Slavic mythology is full of various fascinating creatures from mermaids to flying serpents. Many different animals have had supernatural powers attributes to them and so did birds. Russian folklore is rich with tales about enticing and dangerous winged creatures who thrive in fairytales, legends and visual art even nowadays. The most famous of them are probably Stratim-bird, Alkonost, Sirin and Gamayun.
1. Stratim-bird (also known as Strofil-bird)
In a book “The Verse about the Book of the Dove” (“Golubinaya Kniga”), which dates back to 15th – 16th centuries, Stratim was described as the mother of all birds. Her body was believed to be so large that her right wing could cover the whole world. This majestic creature lives in an ocean and there births her children.
Stratim is often mentioned in connection to the slavic god Stribog, the ruler of the winds. According to some, it is in fact Stribog himself who turns into a bird when descending to the human world. Others believe that Stratim is an incarnation of the god Veles, patron deity of cattle and arts. This mythical bird was particularly important for sailors. She could influence the weather and create storms that would drown ships with treasures.
It is not certain from where this mythical creature came to slavic folklore but it is possible that Stratim is actually an incorrectly written ostrich. The mistake was probably made in old times during translation of foreign documents.
Another magical bird with a face of a beautiful young woman, who holds a flower from Paradise or a scroll in her hand. Alkonost is said to live on the river Euphrates or on a mysterious island Buyan that sometimes appears from tides. Legend has it that she lays eggs underwater in the winter and in 7 days they float up so the mother can transport them to the land. While Alkonost’s eggs are in the sea, the weather always stays calm and windless.
Men believe that the voice of this bird has a unique magical quality. Her exquisite singing is dangerous to people, once you hear it you will be forever hypnotised by it’s beauty and forget everything you ever knew. In this sense Alkonost reminds of greek Sirens.
The origins of this fantastical being come from the Greek myth about a girl by the name of Alcyone. According to the story, she was transformed into a kingfisher bird by gods.
Sirin is often associated with Alkonost. Both are perceived to be birds of paradise with female heads and enchanting voices. In Russian middle ages there were tales about her prophetic singing. Her songs, that describe the visions of heavenly bliss, were also deadly to humans. People who heard them could easily loose their mind. Because of this, some believe Sirin to be the creature of darkness, a messenger from the underworld. In later books there was a theory that this bird can be chased away by loud sounds such as the ringing of a church bell or a cannon shot.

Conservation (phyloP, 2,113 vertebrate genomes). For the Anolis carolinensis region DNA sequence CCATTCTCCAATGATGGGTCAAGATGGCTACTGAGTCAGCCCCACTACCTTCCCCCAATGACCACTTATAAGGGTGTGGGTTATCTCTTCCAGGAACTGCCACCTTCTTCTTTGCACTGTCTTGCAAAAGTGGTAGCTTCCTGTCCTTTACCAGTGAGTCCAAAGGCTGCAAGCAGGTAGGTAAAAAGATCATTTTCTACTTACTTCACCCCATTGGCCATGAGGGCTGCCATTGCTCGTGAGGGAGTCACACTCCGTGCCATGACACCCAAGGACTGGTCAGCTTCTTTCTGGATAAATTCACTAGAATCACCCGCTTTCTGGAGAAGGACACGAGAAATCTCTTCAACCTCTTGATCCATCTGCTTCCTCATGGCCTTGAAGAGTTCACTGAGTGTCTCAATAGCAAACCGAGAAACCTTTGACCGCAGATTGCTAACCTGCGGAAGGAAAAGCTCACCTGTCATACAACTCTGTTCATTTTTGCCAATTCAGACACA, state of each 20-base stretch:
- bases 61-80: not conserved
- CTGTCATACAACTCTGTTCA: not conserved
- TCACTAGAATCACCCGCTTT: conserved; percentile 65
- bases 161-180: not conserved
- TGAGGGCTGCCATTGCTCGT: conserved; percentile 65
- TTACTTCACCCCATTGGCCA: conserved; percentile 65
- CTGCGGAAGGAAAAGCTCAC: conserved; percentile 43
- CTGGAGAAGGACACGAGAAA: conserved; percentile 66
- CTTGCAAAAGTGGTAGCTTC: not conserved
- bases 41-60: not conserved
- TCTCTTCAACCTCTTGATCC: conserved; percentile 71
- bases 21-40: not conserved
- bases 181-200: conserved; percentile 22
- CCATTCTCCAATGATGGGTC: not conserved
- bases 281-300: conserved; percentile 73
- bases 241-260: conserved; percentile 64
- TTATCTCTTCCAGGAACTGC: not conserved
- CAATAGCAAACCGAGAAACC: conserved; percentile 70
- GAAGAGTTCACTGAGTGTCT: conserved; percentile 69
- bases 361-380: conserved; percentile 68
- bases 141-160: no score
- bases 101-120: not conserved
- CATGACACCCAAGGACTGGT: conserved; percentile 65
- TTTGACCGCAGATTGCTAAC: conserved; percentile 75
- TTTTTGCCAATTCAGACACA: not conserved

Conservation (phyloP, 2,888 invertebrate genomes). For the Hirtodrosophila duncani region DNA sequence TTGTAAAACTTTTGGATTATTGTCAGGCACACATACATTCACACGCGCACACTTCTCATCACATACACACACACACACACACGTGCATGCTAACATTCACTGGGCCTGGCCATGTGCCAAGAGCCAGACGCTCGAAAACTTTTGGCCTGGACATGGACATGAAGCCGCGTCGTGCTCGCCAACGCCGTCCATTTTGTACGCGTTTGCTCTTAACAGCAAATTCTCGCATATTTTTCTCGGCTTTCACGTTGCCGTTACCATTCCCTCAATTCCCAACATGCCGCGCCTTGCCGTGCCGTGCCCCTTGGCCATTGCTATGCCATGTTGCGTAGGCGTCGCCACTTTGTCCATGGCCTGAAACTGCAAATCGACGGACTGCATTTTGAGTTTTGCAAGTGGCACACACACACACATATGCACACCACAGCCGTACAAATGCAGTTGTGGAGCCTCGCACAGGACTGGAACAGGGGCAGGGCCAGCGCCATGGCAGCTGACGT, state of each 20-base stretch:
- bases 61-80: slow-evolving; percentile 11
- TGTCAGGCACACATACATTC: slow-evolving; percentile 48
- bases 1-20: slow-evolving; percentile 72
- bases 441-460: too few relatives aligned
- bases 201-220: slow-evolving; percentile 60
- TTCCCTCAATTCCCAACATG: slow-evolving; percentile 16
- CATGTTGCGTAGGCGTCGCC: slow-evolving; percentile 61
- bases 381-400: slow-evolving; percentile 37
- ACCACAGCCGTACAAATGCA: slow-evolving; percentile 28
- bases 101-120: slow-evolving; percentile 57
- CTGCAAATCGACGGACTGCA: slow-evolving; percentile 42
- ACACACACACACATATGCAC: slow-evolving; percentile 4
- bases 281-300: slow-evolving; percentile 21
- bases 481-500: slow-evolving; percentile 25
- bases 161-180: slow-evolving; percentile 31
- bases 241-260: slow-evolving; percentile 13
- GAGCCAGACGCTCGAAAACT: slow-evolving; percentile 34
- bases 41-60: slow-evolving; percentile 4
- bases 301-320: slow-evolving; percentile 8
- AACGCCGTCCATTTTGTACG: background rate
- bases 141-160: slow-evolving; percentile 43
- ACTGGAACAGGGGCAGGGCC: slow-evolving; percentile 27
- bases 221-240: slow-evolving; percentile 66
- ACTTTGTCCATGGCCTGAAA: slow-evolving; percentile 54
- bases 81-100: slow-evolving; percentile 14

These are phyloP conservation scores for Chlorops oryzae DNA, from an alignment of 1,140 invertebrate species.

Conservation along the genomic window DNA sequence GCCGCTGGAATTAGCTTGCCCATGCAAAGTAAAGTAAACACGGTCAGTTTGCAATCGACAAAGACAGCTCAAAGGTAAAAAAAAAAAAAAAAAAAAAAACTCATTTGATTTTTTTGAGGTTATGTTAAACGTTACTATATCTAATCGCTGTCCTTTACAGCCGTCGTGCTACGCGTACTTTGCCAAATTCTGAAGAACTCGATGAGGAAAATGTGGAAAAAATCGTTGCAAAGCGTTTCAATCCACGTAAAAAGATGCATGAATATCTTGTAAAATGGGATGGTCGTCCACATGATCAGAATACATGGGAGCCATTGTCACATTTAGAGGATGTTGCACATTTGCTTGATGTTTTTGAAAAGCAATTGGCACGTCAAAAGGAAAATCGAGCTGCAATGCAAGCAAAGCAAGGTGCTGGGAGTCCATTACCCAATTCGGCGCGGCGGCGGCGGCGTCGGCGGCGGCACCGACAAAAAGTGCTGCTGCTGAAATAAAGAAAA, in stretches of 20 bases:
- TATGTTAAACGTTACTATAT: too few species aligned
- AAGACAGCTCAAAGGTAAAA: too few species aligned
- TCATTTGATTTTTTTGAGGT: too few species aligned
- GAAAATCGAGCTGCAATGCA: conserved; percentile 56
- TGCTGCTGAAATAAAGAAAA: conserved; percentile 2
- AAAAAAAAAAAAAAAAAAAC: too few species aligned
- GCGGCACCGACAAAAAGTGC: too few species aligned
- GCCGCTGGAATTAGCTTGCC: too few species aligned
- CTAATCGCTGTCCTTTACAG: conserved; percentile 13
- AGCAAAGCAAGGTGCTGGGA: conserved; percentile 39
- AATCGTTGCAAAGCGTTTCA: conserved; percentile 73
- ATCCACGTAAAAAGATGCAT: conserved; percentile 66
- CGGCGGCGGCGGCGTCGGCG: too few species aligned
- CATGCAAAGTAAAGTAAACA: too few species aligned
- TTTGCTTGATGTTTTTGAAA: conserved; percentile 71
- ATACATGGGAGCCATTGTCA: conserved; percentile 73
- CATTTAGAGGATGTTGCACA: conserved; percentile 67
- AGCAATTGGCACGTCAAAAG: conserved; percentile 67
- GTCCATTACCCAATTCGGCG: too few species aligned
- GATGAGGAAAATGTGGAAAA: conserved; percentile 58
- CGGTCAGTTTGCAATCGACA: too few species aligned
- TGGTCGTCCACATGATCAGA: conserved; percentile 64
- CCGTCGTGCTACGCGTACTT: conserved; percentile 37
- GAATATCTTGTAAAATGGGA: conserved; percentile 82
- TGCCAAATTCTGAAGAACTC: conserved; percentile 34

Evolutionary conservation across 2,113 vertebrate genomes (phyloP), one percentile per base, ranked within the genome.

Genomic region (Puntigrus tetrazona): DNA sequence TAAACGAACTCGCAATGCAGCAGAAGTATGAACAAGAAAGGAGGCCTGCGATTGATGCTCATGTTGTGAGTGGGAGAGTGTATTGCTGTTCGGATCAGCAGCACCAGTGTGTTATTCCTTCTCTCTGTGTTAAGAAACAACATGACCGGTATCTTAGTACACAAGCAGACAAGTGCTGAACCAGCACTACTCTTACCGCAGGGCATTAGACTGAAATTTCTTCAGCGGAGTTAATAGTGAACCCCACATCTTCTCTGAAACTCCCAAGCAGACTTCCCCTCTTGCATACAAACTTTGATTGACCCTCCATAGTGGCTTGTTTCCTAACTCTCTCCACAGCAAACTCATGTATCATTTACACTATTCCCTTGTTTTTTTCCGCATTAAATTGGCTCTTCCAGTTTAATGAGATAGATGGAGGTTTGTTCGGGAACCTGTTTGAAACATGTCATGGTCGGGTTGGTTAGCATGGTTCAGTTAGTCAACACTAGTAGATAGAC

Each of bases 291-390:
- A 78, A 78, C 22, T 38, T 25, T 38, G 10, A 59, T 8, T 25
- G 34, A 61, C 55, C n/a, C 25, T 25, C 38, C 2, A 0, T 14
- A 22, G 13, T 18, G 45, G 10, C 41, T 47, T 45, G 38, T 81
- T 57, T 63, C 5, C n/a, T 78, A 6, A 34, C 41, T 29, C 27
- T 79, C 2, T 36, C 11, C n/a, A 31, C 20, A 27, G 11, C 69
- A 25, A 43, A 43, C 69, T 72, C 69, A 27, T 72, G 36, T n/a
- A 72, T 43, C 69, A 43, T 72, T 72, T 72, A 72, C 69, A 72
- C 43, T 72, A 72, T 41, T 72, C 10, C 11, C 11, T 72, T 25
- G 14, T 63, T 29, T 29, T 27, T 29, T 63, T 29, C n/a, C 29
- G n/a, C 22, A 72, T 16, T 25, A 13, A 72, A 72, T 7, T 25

According to an old slavic tale, in the morning of a harvest festival “Yablochnuy Spas”, Sirin cries over the apple trees. After noon comes Alkonost and laughs over them brushing off the dew with her wings. Apples then are believed to acquire miraculous healing properties.
In literary sources of 17th – 19th centuries, Gamayun was described as a bird that occasionally flies from heaven to earthly skies, has no legs and no wings, and hovers only with the help of her gorgeous long tail. Later on, her image underwent a certain change and was depicted having legs, wings and also a woman’s face.
To some people, like Russian artist Viktor Vasnetsov and poet Alexander Block, Gamayun was closely connected with the ideas of blissfulness and happiness. But just as some other mythical birds described above, she was often perceived as a bad sign. This bird almost never descends to the ground and if she does fall, death will soon come to a member of a royal family. This is why Gamayun has also earned a reputation of a bird of sorrow. It is likely that this creature came to slavic culture from Iran. Their mythology has legends about a bird “huma”, who brings power to those over whose head she passes.
Almost every enchanting bird of Slavic folklore has a certain tragedy to it’s image. But despite this, or maybe because of this, the legends about them still inspire and fascinate people.